Ten Reasons Millennials Need Good Manners

I have been on the receiving end of a serious amount of eye rolling when reminding my sons about good manners, thank you notes and proper etiquette.

thank you note, good manners, etiquette

They have ignored me or given me the time-worn, and I believe inaccurate, argument that things have changed. I am not buying it, and here is why.

A few reminders for my sons:

1. Manners suggest gratitude rather than entitlement. The rap on your generation is pretty bad, don’t prove us right. You can still be lazy and undirected, you can live in our basements and forestall adulthood, but if you appear gracious and grateful, much will be forgiven.

2. Manners are even more important in a world that is neglecting them. Standing out from the crowd is a good thing. Making eye contact, shaking hands, giving proper deference, offering assistance and putting your phone away at the dinner table are still appreciated, if sometimes neglected, habits.

3. Manners are even more important in a world of rapid first impressions. We meet hundreds or thousands of people in our lives though most of those meetings are brief and superficial. You have seconds to make a good impression. A decent haircut, clean face, genuine smile and good manners will all be noticed. Don’t make me remind you to wash your face.

4. Manners still reflect on your family and what your parents and teachers taught you. Don’t make me look bad.

5. Manners may have changed but people haven’t and being appreciated will never, ever go out of style. I have yet to meet a single person of either gender, from any nation, of any age who does not like to be appreciated. You may meet someone who breaks this rule, but until then, remember your manners and thank people.

6. Someday, somewhere you may want something from someone. Manners and proper etiquette are like good will in the bank when you go to make a withdrawal. Wanting something in return is NOT a reason to use good manners, but sometime in life you may need to call on another’s kindness and it will help if you have been polite.

7. A great many adults have done some pretty wonderful things for you. Grandparents, aunts, uncles, friends and teachers have all given of themselves to improve your life. Do not disrespect them by failing to use good manners.

8. Manners are well taught in England. In your early childhood you were taught to rise when an adult entered the room, to answer questions either “yes, please” or “no, thank you” and to send handwritten thank-you notes. You may have lost those gorgeous accents of your younger days, but there is no excuse for forgetting all that your teachers drilled into you.

9. Manners are even more important in a world where relationships may never involve eye contact. We meet people online or by email every day. They will never see our faces or hear our voices. Our words will need to say who were are; choose them wisely.

10. Manners are something that people will remember about you, even if they don’t remember what they remember. Manners make an impression and while someone may not recall why they thought well of you (or badly, if you have ignored this) it may have been your courtesy. Don’t take a risk, remember what you have been taught.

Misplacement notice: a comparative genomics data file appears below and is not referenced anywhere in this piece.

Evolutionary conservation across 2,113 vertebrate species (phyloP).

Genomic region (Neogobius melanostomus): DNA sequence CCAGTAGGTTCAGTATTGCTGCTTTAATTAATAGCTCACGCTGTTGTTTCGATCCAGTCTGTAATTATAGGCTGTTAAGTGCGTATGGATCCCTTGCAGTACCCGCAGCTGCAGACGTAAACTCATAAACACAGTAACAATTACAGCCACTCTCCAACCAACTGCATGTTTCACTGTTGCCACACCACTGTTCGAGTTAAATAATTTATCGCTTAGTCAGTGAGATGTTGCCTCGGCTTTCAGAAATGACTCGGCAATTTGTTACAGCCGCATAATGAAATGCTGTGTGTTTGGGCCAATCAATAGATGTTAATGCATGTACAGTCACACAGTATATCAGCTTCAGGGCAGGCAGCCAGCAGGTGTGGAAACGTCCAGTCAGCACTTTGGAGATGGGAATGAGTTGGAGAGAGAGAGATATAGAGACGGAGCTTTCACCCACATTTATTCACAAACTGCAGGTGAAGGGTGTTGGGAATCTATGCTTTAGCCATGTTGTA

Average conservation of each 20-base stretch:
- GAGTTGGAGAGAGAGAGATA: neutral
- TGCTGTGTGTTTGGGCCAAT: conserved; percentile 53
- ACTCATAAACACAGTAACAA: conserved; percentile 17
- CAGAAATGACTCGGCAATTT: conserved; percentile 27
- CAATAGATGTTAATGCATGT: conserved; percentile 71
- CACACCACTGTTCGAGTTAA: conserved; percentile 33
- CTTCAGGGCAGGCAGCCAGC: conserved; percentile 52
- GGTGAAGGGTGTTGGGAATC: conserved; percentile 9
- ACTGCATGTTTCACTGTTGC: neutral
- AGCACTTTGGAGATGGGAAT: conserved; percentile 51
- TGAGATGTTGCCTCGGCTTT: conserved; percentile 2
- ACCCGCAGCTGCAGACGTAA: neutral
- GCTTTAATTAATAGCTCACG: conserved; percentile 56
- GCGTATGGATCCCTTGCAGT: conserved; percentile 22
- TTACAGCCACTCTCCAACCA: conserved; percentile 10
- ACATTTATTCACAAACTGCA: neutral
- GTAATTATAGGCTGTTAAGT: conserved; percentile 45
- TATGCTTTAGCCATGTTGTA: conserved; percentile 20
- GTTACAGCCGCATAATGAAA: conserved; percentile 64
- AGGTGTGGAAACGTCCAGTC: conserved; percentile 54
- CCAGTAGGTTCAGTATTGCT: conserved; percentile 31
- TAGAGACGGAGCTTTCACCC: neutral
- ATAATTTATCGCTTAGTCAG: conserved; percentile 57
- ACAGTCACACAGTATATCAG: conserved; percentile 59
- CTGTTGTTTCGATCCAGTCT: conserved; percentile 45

I have said it a thousand times, I have said it in the face of your pushing back, shouting “I know Mom, stop it.” and I will say it one more time. You can never say thank you too many times.



  1. BCE says

    My 24 year old son writes personal thank-you notes and has learned their incredible value. He wrote a note to the CEO of the huge insurance company he works for to thank him for coming to speak to him at a small event for his executive training group. The CEO was so impressed, he called him and then invited him out for a personal lunch. My son said “mom, you taught me well!” One of those amazing “mom” moments of which I am blessed to have many from all 3 of my children that I will never forget.

    • says

      Thank you for this, exactly the kind of thing that our kid need to hear. You won’t forget and neither will the CEO.

  2. Helene Cohen Bludman says

    Excellent reminder. I think the UK has the right idea by putting manners into the curriculum.

  3. says

    #5 really reasonated with me, especially this: Manners may have changed but people haven’t and being appreciated will never, ever go out of style.

  4. says

    Excellent post, Lisa. We have told our kids these same things. Being polite and respectful will definitely help you get farther in life, no matter how smart you are or who you know. I will definitely share this post.

  5. Carpool Goddess says

    Love this Lisa! Plenty of eye rolling going on here too. Emails and texts replacing hand written thank you notes and phone calls? I’ll never get used to this.

    • says

      Love the hand written note, but the effort and saying thank you is the real thing, so I cave sometimes and let them write emails.

  6. Cathy Searle says

    I don’t mind at all if the thank you is by text or email as long as it is sent but to my mind picking up the phone is best of all. When mine were about 8 I laid it on thick about how wonderful it was when their friend X said thank you when he had been for a meal or had a lift in the car, and how all the Mums noticed and also noticed the ones who didn’t. It worked!

    • says

      So true that they remember those moments. I agree with you, I am just happy when kids remember their manner and their thank yous. I do go for the handwritten note when it is something special, but have tried to make emailing thanks a reflex…tried.

  7. says

    Totally agree, Lisa. I know we talked about this last week. I have to say that there are a few Boomers I know who might benefit from reading this as well.

    • says

      Mindy, I could use to read my own words. We all get busy, put things out of our minds and rush onwards. We can never be reminded too many times.